With a plethora of resources on diet and our evolving understanding of nutritional science, it is easy to find conflicting information and opinions. I have no interest in exhaustively probing these depths, but I would like to live a healthy life, for which some understanding of diet is required. I found Dr. Michael Greger's How Not To Die to be a helpful guide to diet, as well as a serious warning about the risks of chronic disease associated with certain lifestyle choices.
I need to start a discussion of The Pragmatic Programmer: From Journeyman to Master by Andrew Hunt and David Thomas by acknowledging that I'm not a programmer, at least not formally. Software Engineer is not in my job title, nor do I have a degree in computer science. However, I did learn basic programming in Fortran and Matlab while studying aerospace engineering, and I have since learned Python and used it over the past several years for analysis and basic automation. So, while I do not write software at a level that could fully benefit from this book, I found much of the advice contained therein to be helpful. The two aspects of Hunt and Thomas' work I found the most insightful are the development of a set of guiding principles and the focus on developing a well-rounded generalism with a mindset of continual education.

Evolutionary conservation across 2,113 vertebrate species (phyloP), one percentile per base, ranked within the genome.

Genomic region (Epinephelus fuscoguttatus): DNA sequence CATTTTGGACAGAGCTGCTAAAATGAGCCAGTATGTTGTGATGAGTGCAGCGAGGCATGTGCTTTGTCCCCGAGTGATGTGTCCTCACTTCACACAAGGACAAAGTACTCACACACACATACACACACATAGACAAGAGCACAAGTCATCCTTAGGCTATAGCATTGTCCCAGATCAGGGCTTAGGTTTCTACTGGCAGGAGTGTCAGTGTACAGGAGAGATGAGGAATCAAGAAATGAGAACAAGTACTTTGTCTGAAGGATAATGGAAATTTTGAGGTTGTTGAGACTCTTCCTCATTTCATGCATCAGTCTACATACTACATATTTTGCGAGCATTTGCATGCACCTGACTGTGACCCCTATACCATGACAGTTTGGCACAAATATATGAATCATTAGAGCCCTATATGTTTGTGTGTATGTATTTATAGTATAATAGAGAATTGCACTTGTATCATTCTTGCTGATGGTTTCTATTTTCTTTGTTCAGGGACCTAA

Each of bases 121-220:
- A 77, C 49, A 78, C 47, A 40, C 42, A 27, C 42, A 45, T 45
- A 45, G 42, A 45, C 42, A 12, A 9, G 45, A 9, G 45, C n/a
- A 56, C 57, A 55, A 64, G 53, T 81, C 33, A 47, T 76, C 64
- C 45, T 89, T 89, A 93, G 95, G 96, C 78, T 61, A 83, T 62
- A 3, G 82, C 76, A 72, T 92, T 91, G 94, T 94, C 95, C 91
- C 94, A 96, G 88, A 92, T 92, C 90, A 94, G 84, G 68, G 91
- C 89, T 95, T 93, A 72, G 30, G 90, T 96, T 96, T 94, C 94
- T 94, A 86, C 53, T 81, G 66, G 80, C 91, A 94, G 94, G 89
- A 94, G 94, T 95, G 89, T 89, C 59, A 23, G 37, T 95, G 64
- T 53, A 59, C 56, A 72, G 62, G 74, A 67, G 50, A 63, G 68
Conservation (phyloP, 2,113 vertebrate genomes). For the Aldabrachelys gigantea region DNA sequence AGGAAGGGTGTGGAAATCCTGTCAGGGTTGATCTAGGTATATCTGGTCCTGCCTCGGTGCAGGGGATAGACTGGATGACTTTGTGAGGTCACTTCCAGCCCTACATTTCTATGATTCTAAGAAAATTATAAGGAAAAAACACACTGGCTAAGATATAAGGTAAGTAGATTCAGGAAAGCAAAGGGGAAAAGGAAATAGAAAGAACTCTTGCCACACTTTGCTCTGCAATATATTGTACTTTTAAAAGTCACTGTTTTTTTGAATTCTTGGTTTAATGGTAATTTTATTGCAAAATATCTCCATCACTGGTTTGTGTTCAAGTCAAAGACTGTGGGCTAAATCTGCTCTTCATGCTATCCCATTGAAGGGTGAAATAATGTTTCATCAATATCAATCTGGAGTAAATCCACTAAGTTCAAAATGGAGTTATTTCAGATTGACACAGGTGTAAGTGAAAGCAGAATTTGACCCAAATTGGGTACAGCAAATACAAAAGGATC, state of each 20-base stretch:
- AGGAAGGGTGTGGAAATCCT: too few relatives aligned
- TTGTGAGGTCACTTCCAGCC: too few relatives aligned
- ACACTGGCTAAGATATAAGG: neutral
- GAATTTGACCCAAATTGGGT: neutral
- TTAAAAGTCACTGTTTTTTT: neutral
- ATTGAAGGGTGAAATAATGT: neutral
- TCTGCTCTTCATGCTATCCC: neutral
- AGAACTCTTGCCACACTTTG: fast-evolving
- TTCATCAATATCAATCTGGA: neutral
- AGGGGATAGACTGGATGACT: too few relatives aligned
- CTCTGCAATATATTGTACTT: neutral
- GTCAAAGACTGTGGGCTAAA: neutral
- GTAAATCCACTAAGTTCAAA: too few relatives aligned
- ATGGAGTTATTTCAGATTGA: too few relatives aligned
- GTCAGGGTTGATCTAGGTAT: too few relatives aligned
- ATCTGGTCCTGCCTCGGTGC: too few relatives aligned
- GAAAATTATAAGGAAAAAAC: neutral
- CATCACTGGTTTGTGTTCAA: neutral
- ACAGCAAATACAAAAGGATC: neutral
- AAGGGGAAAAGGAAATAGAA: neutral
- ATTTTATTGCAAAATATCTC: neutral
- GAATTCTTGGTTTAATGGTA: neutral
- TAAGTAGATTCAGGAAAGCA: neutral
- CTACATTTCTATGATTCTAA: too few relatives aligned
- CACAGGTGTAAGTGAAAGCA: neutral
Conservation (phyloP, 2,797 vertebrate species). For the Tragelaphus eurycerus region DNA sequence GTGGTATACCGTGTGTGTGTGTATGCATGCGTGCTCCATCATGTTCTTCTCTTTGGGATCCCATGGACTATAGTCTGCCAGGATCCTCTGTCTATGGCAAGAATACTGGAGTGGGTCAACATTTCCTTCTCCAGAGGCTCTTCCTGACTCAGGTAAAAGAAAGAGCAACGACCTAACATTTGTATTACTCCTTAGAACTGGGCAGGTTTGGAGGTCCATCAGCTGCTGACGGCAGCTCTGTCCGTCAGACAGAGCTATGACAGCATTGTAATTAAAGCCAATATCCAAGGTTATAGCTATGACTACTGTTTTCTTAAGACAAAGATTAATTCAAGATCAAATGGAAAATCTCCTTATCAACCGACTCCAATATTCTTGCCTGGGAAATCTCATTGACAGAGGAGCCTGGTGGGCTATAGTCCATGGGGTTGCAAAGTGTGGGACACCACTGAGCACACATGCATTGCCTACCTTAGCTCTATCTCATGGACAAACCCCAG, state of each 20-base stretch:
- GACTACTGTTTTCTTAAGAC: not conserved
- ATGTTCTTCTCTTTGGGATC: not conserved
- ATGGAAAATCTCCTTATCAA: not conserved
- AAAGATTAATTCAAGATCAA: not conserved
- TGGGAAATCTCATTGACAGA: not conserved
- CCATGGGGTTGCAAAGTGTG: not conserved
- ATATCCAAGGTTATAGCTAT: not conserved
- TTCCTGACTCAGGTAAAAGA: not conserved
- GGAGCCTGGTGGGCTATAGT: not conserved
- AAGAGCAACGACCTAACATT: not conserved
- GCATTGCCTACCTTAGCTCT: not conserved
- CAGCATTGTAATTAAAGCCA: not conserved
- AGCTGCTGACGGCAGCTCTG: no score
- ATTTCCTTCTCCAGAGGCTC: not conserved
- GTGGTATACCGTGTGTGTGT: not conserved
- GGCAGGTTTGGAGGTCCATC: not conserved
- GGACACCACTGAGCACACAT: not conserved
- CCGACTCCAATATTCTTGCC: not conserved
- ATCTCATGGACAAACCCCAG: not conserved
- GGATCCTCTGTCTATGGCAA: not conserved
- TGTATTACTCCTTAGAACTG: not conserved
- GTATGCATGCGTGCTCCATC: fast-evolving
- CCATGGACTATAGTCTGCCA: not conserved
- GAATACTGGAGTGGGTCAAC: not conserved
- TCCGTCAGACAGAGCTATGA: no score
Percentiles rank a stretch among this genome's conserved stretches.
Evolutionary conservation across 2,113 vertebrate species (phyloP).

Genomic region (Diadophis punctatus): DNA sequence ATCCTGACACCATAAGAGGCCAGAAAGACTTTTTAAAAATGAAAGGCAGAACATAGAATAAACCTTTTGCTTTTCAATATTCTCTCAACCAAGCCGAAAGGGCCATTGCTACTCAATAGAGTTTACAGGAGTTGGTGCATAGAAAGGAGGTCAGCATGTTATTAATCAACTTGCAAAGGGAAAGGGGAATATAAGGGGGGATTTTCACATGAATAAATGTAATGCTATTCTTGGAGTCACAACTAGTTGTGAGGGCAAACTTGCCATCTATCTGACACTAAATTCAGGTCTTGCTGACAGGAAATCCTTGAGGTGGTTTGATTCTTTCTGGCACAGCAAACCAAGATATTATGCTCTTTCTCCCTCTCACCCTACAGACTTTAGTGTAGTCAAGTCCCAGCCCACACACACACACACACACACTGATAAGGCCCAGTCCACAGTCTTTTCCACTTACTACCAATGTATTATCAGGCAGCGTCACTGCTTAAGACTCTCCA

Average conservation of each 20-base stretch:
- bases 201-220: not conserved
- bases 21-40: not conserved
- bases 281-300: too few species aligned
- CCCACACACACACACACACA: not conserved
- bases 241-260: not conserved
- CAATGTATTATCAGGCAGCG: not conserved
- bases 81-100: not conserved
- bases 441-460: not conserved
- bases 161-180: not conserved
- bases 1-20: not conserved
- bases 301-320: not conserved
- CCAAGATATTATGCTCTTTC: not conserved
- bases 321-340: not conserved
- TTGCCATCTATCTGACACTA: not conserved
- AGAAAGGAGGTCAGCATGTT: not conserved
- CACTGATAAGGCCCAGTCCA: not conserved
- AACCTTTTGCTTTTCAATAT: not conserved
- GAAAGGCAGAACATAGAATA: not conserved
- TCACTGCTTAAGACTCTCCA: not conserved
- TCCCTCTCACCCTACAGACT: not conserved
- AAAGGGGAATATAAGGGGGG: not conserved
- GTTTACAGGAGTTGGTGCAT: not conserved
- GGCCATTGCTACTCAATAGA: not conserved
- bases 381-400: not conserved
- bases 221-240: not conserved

In Life 3.0, Max Tegmark gives a fascinating and whirlwind tour of a possible future with artificial intelligence. Even if you find some of the scenarios he presents to be fantastical, he asks difficult questions of concern to those interested in the future of humanity: What is the meaning of life? Is a superhuman artificial intelligence possible, and if so would we want one? What collective goals should we work together for? Throughout, he gives scientific insight while humbly inviting thinkers in other fields—including philosophy—to join “the most important conversation of our time.”
The Road to Character was given to me by my priest, and is David Brooks’ humble reflection on living a good life. Through examining the lives of a diverse set of admirable individuals, he moves toward a definition and outline of character in his “Humility Code.”
The Pillars of the Earth is a story about the construction of a cathedral in fictional 12th century Kingsbridge, England. It is an epic of rivalry, romance, defeat, challenge, and ultimately success. Beyond this, though, it is the coming of age story of a community as it seeks its place in a changing and challenging world, and the people who help create a great cathedral: Tom the builder, Philip the prior, and Jack the stone carver. The story is enthralling and has reawakened my fascenation with architecture and the Middle Ages.
The Bible is the Word of God: “Through divine revelation, God chose to show forth and communicate Himself and the eternal decisions of His will regarding the salvation of men. That is to say, He chose to share with them those divine treasures which totally transcend the understanding of the human mind."